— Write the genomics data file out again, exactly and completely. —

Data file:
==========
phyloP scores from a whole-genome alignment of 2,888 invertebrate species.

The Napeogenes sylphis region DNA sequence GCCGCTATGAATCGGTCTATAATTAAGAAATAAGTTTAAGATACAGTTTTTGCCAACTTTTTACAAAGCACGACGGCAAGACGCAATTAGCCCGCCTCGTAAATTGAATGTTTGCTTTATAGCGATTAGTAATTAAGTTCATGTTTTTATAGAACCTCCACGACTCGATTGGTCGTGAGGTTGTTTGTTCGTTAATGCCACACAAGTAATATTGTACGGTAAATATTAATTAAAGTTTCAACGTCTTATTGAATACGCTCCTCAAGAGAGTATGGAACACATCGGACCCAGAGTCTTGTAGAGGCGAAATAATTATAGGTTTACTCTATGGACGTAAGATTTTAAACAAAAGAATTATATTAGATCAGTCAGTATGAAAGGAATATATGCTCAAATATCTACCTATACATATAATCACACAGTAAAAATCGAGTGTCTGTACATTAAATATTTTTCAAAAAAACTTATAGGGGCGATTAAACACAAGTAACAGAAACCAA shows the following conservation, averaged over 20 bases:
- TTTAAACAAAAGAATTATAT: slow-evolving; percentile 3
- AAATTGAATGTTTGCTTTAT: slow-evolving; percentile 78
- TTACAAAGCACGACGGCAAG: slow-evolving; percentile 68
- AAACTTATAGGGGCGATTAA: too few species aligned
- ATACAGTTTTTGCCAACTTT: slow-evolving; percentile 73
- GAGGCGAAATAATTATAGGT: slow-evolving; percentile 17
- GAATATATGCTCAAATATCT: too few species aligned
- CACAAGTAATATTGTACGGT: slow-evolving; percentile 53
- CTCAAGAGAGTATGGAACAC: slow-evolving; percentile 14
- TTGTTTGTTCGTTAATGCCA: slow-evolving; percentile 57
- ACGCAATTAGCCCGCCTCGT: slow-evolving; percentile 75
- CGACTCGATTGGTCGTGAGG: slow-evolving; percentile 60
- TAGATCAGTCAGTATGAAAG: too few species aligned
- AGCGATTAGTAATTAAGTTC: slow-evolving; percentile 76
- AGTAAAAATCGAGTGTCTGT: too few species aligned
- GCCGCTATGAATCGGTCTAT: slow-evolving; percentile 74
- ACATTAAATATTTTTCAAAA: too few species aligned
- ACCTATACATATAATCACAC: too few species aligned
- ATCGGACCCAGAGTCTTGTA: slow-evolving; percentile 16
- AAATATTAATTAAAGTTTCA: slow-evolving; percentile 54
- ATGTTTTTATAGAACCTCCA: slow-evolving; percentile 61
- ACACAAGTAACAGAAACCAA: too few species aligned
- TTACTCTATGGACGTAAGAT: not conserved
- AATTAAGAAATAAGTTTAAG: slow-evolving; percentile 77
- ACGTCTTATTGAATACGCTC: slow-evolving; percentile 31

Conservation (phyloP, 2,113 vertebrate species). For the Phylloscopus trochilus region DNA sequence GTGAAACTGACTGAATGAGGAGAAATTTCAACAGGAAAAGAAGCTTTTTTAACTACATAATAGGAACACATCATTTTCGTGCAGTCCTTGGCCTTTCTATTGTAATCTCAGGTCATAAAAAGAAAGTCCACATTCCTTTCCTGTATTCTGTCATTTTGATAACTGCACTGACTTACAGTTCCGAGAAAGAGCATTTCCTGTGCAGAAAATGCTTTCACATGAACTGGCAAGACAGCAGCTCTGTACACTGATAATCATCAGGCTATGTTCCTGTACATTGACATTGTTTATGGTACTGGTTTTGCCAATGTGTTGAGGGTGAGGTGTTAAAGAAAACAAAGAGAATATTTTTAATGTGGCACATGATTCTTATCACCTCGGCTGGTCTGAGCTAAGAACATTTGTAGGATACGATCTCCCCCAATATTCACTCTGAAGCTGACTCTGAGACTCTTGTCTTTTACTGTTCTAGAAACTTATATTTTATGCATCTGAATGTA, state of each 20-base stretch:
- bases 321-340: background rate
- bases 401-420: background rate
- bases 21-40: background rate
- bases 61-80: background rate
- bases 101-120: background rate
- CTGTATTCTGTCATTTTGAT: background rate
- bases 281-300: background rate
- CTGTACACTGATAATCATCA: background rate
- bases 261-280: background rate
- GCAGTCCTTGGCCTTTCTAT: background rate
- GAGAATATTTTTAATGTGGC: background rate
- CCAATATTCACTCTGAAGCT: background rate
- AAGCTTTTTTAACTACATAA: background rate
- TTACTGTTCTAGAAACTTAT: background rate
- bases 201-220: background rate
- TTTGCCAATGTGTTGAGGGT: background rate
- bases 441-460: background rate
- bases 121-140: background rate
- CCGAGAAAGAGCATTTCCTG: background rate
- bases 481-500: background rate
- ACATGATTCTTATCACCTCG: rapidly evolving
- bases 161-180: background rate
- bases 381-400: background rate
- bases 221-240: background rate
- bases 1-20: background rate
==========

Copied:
phyloP scores from a whole-genome alignment of 2,888 invertebrate species.

The Napeogenes sylphis region DNA sequence GCCGCTATGAATCGGTCTATAATTAAGAAATAAGTTTAAGATACAGTTTTTGCCAACTTTTTACAAAGCACGACGGCAAGACGCAATTAGCCCGCCTCGTAAATTGAATGTTTGCTTTATAGCGATTAGTAATTAAGTTCATGTTTTTATAGAACCTCCACGACTCGATTGGTCGTGAGGTTGTTTGTTCGTTAATGCCACACAAGTAATATTGTACGGTAAATATTAATTAAAGTTTCAACGTCTTATTGAATACGCTCCTCAAGAGAGTATGGAACACATCGGACCCAGAGTCTTGTAGAGGCGAAATAATTATAGGTTTACTCTATGGACGTAAGATTTTAAACAAAAGAATTATATTAGATCAGTCAGTATGAAAGGAATATATGCTCAAATATCTACCTATACATATAATCACACAGTAAAAATCGAGTGTCTGTACATTAAATATTTTTCAAAAAAACTTATAGGGGCGATTAAACACAAGTAACAGAAACCAA shows the following conservation, averaged over 20 bases:
- TTTAAACAAAAGAATTATAT: slow-evolving; percentile 3
- AAATTGAATGTTTGCTTTAT: slow-evolving; percentile 78
- TTACAAAGCACGACGGCAAG: slow-evolving; percentile 68
- AAACTTATAGGGGCGATTAA: too few species aligned
- ATACAGTTTTTGCCAACTTT: slow-evolving; percentile 73
- GAGGCGAAATAATTATAGGT: slow-evolving; percentile 17
- GAATATATGCTCAAATATCT: too few species aligned
- CACAAGTAATATTGTACGGT: slow-evolving; percentile 53
- CTCAAGAGAGTATGGAACAC: slow-evolving; percentile 14
- TTGTTTGTTCGTTAATGCCA: slow-evolving; percentile 57
- ACGCAATTAGCCCGCCTCGT: slow-evolving; percentile 75
- CGACTCGATTGGTCGTGAGG: slow-evolving; percentile 60
- TAGATCAGTCAGTATGAAAG: too few species aligned
- AGCGATTAGTAATTAAGTTC: slow-evolving; percentile 76
- AGTAAAAATCGAGTGTCTGT: too few species aligned
- GCCGCTATGAATCGGTCTAT: slow-evolving; percentile 74
- ACATTAAATATTTTTCAAAA: too few species aligned
- ACCTATACATATAATCACAC: too few species aligned
- ATCGGACCCAGAGTCTTGTA: slow-evolving; percentile 16
- AAATATTAATTAAAGTTTCA: slow-evolving; percentile 54
- ATGTTTTTATAGAACCTCCA: slow-evolving; percentile 61
- ACACAAGTAACAGAAACCAA: too few species aligned
- TTACTCTATGGACGTAAGAT: not conserved
- AATTAAGAAATAAGTTTAAG: slow-evolving; percentile 77
- ACGTCTTATTGAATACGCTC: slow-evolving; percentile 31

Conservation (phyloP, 2,113 vertebrate species). For the Phylloscopus trochilus region DNA sequence GTGAAACTGACTGAATGAGGAGAAATTTCAACAGGAAAAGAAGCTTTTTTAACTACATAATAGGAACACATCATTTTCGTGCAGTCCTTGGCCTTTCTATTGTAATCTCAGGTCATAAAAAGAAAGTCCACATTCCTTTCCTGTATTCTGTCATTTTGATAACTGCACTGACTTACAGTTCCGAGAAAGAGCATTTCCTGTGCAGAAAATGCTTTCACATGAACTGGCAAGACAGCAGCTCTGTACACTGATAATCATCAGGCTATGTTCCTGTACATTGACATTGTTTATGGTACTGGTTTTGCCAATGTGTTGAGGGTGAGGTGTTAAAGAAAACAAAGAGAATATTTTTAATGTGGCACATGATTCTTATCACCTCGGCTGGTCTGAGCTAAGAACATTTGTAGGATACGATCTCCCCCAATATTCACTCTGAAGCTGACTCTGAGACTCTTGTCTTTTACTGTTCTAGAAACTTATATTTTATGCATCTGAATGTA, state of each 20-base stretch:
- bases 321-340: background rate
- bases 401-420: background rate
- bases 21-40: background rate
- bases 61-80: background rate
- bases 101-120: background rate
- CTGTATTCTGTCATTTTGAT: background rate
- bases 281-300: background rate
- CTGTACACTGATAATCATCA: background rate
- bases 261-280: background rate
- GCAGTCCTTGGCCTTTCTAT: background rate
- GAGAATATTTTTAATGTGGC: background rate
- CCAATATTCACTCTGAAGCT: background rate
- AAGCTTTTTTAACTACATAA: background rate
- TTACTGTTCTAGAAACTTAT: background rate
- bases 201-220: background rate
- TTTGCCAATGTGTTGAGGGT: background rate
- bases 441-460: background rate
- bases 121-140: background rate
- CCGAGAAAGAGCATTTCCTG: background rate
- bases 481-500: background rate
- ACATGATTCTTATCACCTCG: rapidly evolving
- bases 161-180: background rate
- bases 381-400: background rate
- bases 221-240: background rate
- bases 1-20: background rate